Any financial benefit from Olympic tourism is almost exclusively short-term and hotel-specific, jacking up the room prices for a few weeks for a clientele who are unlikely ever to visit again, as they move on to the next major sporting event. The ETOA ends up with a withering assessment of the likely benefit of the Games for tourism: ‘During the Olympics, a destination effectively closes for normal business. The repercussions are felt before and after: both tourists and the tour operators that supply them are scared off immediately before and during the events. This “absence” then creates its own effect, as the normal conveyor belt of contented customers begetting new arrivals has been broken.’
Although perhaps the most visible, tourism is of course only one of the economic and social benefits the Olympics seek to claim as their own. However, in Bidding for the Olympics Baade and Matheson offer the beginnings of an alternative to the existing Olympic system: ‘If cities are intent on hosting the Olympic Games they must do the obvious, that is they must take steps to counteract the monopoly power of the International Olympic Committee.’ This is precisely what London and every other bidding city has failed to do. The IOC has been allowed to elevate itself into a kind of all-powerful quasi-state, with the affiliated nations of the world, and the contestants in the quadrennial beauty pageant to determine the host city, fully compliant in this development. As Baade and Matheson point out, there is a compelling need to challenge the IOC: ‘It is in the collective interest of potential host cities to devise means to change the nature of the bidding process.’
The Games are designed to serve the interests of the IOC in maintaining and defending their very particular model of the Olympics, and not the needs of the host city and nation. As Baade and Matheson conclude, the IOC is rarely if ever concerned to find ‘the most effective methods for integrating Olympic infrastructure needs with the present economy and a vision of its future.’ The consequence of this is that ‘Cities that succeed in hosting the Olympics may well only find fools' Gold for their efforts.’ With this as our overview all the complaints of overspending, locations, ticket pricing and post-Games legacy make some kind of sense. The IOC has its version of what it wants the Olympics to look like and any attempt to break with this results in the bid failing. If selected, the host city will have been so successfully incorporated into the IOC’s agenda that any ongoing challenge is soon extinguished. Staffed by sports’ own political class, in many cases with no obvious constituency of athletes to which they are accountable, the IOC and its local variants, the Olympic Delivery Authority (ODA)and the London Organising Committee of the Olympic and Paralympic Games (LOCOG), trap elected politicians and much of the media in their gaze of unsubstantiated expectation.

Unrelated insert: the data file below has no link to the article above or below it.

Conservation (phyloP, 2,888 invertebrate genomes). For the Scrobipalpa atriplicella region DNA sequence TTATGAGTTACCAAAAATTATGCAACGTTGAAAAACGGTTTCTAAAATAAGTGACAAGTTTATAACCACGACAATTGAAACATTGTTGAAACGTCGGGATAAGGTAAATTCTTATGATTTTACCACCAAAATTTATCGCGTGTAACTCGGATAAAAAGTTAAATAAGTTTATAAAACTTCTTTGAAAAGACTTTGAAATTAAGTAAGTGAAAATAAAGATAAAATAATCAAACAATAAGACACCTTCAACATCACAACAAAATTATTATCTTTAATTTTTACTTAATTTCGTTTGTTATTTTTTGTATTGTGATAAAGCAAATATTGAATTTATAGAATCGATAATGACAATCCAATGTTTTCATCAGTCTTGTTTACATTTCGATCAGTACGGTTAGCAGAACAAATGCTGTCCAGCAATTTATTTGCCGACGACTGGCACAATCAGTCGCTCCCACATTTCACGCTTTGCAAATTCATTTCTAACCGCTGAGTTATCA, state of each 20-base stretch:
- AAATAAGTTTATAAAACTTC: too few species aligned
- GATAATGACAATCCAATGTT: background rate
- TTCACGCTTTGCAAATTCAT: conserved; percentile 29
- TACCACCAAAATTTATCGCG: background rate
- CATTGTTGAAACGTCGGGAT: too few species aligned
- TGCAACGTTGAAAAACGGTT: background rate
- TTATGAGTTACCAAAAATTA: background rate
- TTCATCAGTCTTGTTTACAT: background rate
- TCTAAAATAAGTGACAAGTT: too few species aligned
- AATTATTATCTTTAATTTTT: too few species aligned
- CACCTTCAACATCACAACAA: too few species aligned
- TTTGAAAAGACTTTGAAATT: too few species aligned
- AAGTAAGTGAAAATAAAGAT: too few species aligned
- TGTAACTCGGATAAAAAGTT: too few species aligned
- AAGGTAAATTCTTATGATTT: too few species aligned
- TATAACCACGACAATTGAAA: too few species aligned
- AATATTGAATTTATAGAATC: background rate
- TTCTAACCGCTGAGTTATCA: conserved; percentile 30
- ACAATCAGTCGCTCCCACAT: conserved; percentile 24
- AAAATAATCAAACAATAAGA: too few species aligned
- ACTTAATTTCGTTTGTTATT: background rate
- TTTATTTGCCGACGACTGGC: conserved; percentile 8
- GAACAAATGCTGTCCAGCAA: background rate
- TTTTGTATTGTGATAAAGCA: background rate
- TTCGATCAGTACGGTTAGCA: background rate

It is no accident that this process has occurred over the past thirty years, dating back to the first Games to be driven explicitly by commercial interests: Los Angeles 1984. City economies have experienced a shift from industries of manufacturing and accumulation to service and consumption. This has created a spiralling contest over a city’s badge value and identity status, which the Olympics and other mega-events promise, with little or no basis in reality, to enhance.
By unpicking the fallacies of the IOC and its supporters, the entire promise of the Olympics as something socially benevolent is demolished. But more important, a vision for an alternative Olympism can begin to be constructed. However any such clear-sighted critical thinking was pushed to the far margins in the aftermath of the IOC’s vote on 6 July 2007 in Singapore. The nation’s TV screens, along with every other available media outlet, were splattered with the joyful incredulity that London would host the biggest global sporting event of all.
Mark Perryman is the author of Ingerland: Travels with a Football Nation and the editor of Breaking up Britain : Four Nations after a Union. He has written for a range of publications, including the Guardian and The Times, and is a regular commentator on the politics of sport for BBC Radio 5, BBC TV News and Sky Sports News. He is a Research Fellow in Sport and Leisure Culture at the University of Brighton and the co-founder of Philosophy Football.